Nutmeg, a common spice in our kitchens, contains a compound called myristicin, which can be toxic to dogs. Ingesting nutmeg leads to symptoms such as increased heart rate, hallucinations, and seizures. You must keep foods containing nutmeg out of your dog’s reach to avoid potential toxicity.

15. Rhubarb Leaves

When it comes to rhubarb and dogs, it’s important to know that while the stalks are okay to share with them, the leaves are not. This is because the leaves contain oxalates, which are harmful if ingested by your furry friend. They may experience symptoms like drooling, vomiting, and diarrhea. In severe cases, it could even lead to kidney damage. To keep your dog safe, only give them the stalks of rhubarb and avoid the leaves altogether.

16. Unripe Tomatoes

Tomatoes themselves are generally safe for dogs, but the leaves and stems contain solanine, a toxic substance. Ingesting unripe tomatoes or parts of the plant may cause symptoms such as gastrointestinal upset, lethargy, and weakness. It’s best to opt for ripe tomatoes and remove any leaves or stems before sharing them with your dog.

17. Corn on the Cob

While corn is not toxic to dogs, the cob can pose a choking hazard and lead to intestinal obstruction. Dogs may be tempted to chew on or ingest the cob, which may cause blockages in the digestive tract. If you want to share corn with your dog, remove the kernels from the cob before offering it as a treat.

18. Raw Potatoes

Potatoes, when cooked and prepared correctly, can be a healthy addition to a dog’s diet. However, raw potatoes and green potato skins contain toxic solanine. Ingesting raw potatoes may lead to symptoms like vomiting, diarrhea, tremors, and seizures. 

19. Milk and Dairy

While many dogs are lactose intolerant, even those that aren’t may have difficulty digesting milk and dairy products. Feeding your dog dairy can lead to gastrointestinal upset, including diarrhea and stomach cramps. If you want to offer your dog a dairy treat, choose lactose-free options specifically formulated.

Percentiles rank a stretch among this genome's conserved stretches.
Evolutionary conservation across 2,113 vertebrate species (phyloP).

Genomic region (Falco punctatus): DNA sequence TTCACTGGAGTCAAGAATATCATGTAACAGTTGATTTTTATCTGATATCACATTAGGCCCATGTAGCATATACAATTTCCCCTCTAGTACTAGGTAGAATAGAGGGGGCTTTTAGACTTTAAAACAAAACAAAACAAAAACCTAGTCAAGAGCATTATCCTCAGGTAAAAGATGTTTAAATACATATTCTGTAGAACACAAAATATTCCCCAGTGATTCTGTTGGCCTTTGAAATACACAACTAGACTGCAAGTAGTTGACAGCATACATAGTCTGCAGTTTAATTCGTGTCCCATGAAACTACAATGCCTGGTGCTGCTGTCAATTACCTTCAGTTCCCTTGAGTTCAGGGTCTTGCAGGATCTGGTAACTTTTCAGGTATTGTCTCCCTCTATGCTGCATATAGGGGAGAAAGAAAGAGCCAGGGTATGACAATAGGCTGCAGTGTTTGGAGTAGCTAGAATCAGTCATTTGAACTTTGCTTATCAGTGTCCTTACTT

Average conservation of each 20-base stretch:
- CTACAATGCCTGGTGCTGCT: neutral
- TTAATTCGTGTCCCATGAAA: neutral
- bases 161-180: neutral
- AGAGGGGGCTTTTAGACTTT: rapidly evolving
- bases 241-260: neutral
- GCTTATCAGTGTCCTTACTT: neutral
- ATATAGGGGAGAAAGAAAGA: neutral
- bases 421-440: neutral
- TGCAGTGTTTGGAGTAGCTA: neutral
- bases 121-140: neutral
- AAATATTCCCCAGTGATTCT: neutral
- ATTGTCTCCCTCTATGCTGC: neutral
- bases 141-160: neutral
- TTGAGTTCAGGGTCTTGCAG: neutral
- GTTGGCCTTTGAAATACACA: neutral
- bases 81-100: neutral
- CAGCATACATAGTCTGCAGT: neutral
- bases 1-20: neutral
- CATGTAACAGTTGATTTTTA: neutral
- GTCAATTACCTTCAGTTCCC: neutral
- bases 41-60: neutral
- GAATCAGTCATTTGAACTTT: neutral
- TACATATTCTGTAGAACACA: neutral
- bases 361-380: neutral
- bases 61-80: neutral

20. Fatty Foods

Dogs can develop pancreatitis, which is the inflammation of the pancreas if they eat too many fatty foods like fried items and fatty cuts of meat. The symptoms include vomiting, diarrhea, and abdominal pain. In severe cases, it can cause organ failure. To prevent your dog from developing pancreatitis, it’s best not to share greasy or fatty foods with them.


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This list is a handy guide to keeping your furry friend healthy and happy. By being aware of potential hazards, we can create a safe and loving environment for our dogs, nurturing their well-being and cherishing our unique bond.

Last but not least…

Many readers have loved learning how to train their dogs based on scientific methods from a free workshop conducted by Dr. Alexa Diaz (one of the top service dog trainers in the U.S.) and Eric Presnall (host of the hit Animal Planet TV show “Who Let the Dogs Out”) at the K9 Training Institute. In the free workshop, you’ll discover:

    1. How to train your dog using body language rather than verbal cues
    2. The 3 key techniques that service dog trainers use to train dogs and how you can use them too
    3. The most important step that “normal” dog owners have been missing (this is very important to get your dog’s attention, and it works 100% of the time)
    4. How to stop bad behaviors like excessive barking, pulling on the leash, jumping, etc.
    5. Why a lot of dog owners are unable to establish the amazing bond that service dog trainers have with their dogs


Whether your dog is a puppy or an adult, this pre-recorded workshop will help you train them successfully. You may not want to miss the chance to learn these groundbreaking techniques. Here’s the free workshop.


  • https://www.akc.org/expert-advice/nutrition/certain-foods-and-household-products-can-be-dangerous-to-dogs/
  • https://www.webmd.com/pets/dogs/ss/slideshow-foods-your-dog-should-never-eat 
  • https://www.petmd.com/dog/nutrition/what-can-dogs-not-eat
About us: Pet Chao is a community for Asian dog breed enthusiasts. Our goal is to keep you and your four-legged friend healthy and happy by providing valuable resources and fostering a like-minded community.